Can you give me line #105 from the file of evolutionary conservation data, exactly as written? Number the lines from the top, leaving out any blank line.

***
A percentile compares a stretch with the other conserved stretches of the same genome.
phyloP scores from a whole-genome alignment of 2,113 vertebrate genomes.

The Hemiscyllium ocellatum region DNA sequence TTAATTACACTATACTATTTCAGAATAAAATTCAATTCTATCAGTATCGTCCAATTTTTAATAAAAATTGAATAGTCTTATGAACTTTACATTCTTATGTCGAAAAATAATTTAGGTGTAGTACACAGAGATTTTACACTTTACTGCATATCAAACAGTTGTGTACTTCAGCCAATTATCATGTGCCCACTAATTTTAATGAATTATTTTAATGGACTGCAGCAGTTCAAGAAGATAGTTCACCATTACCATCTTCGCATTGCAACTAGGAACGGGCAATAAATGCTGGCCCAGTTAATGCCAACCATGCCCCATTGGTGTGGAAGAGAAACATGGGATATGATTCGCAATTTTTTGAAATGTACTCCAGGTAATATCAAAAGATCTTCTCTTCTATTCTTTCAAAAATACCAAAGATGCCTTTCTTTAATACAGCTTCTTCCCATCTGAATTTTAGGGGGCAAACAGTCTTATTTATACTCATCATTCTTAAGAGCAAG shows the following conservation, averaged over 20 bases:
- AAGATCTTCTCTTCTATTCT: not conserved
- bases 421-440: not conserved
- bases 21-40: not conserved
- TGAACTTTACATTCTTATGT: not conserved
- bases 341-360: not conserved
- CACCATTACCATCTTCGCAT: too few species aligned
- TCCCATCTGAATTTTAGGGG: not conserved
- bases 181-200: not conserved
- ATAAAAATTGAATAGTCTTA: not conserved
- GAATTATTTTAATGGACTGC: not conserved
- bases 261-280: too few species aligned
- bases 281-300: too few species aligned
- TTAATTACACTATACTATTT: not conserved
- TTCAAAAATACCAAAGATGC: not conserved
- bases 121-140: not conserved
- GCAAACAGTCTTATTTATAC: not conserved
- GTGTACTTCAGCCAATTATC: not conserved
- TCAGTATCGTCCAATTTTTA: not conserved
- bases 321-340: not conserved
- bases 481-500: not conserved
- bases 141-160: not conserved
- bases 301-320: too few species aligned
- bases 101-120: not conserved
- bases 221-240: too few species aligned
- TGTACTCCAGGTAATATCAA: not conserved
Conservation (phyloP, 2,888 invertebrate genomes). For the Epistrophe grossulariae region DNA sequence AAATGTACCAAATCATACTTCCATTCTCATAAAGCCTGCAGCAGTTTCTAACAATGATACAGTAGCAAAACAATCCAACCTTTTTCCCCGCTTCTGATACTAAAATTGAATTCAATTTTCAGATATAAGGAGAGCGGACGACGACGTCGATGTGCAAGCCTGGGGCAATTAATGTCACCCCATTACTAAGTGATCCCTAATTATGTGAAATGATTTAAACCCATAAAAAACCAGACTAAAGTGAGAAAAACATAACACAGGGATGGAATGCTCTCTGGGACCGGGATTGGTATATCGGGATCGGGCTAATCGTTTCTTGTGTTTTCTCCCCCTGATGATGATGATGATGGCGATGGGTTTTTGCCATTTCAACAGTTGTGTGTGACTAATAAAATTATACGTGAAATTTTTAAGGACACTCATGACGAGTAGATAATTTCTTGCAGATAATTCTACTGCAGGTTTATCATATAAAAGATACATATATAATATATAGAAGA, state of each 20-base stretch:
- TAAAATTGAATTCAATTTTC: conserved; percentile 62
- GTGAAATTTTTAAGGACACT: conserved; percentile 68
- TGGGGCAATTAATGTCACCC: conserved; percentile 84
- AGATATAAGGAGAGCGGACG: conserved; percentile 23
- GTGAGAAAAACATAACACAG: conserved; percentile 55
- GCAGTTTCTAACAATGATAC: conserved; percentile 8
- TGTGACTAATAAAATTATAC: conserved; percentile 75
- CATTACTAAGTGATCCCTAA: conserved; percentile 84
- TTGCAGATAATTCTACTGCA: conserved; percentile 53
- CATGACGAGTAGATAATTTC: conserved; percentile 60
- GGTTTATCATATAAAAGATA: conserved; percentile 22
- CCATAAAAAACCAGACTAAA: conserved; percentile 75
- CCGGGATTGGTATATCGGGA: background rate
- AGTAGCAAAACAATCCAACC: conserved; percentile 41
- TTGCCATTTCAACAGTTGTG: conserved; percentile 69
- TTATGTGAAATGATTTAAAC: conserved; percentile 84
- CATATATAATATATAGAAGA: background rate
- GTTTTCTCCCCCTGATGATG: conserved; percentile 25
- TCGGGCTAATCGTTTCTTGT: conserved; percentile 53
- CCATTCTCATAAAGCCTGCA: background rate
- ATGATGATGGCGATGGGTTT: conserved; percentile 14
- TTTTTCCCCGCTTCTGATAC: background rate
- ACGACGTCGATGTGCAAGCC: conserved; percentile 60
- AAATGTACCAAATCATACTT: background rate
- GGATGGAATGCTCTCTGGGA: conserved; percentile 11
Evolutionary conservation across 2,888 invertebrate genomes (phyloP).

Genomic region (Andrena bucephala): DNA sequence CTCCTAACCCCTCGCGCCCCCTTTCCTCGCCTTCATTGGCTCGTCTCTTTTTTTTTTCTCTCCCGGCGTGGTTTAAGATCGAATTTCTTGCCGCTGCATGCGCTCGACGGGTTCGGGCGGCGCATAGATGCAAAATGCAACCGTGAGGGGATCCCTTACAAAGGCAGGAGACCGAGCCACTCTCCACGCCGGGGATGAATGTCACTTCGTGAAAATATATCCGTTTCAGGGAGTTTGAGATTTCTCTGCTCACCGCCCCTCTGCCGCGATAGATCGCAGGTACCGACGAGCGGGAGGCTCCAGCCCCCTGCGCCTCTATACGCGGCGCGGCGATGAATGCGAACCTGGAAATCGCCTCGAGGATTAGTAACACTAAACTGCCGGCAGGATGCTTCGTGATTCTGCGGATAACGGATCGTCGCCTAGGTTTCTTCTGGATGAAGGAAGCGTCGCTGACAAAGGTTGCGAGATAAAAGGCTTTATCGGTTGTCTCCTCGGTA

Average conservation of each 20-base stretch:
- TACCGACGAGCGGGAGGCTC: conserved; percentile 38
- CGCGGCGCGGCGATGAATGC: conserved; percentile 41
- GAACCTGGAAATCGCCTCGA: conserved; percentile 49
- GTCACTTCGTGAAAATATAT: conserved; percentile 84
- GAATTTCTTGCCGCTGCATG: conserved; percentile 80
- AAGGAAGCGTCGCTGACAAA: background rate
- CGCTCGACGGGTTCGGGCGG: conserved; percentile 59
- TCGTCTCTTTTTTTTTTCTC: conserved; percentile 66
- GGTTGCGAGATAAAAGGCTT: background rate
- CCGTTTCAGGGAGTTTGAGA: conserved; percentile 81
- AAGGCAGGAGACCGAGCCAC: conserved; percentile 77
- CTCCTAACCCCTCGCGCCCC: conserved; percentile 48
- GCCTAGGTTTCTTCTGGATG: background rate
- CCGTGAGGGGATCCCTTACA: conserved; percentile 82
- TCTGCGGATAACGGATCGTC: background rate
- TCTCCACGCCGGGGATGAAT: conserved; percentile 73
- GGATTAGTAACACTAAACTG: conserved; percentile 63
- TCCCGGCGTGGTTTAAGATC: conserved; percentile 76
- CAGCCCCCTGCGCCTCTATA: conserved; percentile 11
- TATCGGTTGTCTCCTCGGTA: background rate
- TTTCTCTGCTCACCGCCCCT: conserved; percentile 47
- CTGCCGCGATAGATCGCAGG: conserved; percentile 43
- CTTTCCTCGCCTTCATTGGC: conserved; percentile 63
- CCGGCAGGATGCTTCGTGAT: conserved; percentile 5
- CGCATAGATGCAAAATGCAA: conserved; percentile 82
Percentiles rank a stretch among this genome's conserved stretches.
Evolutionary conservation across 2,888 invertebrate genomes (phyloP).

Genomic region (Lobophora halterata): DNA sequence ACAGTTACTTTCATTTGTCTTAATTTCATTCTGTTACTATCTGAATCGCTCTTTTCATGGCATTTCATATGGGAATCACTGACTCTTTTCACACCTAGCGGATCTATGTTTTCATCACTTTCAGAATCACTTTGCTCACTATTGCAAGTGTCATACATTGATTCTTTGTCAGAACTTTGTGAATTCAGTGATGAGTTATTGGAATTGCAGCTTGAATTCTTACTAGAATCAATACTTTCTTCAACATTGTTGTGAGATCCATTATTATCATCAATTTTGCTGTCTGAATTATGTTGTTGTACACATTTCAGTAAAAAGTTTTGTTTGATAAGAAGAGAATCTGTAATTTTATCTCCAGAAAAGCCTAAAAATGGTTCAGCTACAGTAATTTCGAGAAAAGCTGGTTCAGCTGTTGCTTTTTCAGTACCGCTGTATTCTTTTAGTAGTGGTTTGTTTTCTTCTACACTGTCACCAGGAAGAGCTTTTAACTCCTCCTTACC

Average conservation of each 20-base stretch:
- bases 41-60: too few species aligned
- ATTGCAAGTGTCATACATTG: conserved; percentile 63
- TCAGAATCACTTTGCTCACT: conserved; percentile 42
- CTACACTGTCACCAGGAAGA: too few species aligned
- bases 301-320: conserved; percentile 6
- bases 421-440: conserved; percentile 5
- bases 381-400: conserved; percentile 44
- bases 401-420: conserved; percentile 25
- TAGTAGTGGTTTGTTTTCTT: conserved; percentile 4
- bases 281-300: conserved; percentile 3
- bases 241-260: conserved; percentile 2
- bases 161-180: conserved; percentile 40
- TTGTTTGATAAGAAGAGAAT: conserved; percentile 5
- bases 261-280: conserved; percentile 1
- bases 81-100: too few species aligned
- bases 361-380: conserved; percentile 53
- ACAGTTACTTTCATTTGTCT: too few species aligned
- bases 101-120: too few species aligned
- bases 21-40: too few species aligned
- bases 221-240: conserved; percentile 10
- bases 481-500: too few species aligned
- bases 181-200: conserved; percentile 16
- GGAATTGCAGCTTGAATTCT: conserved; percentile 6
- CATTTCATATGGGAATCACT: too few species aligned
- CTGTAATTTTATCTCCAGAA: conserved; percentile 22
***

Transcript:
- bases 21-40: too few species aligned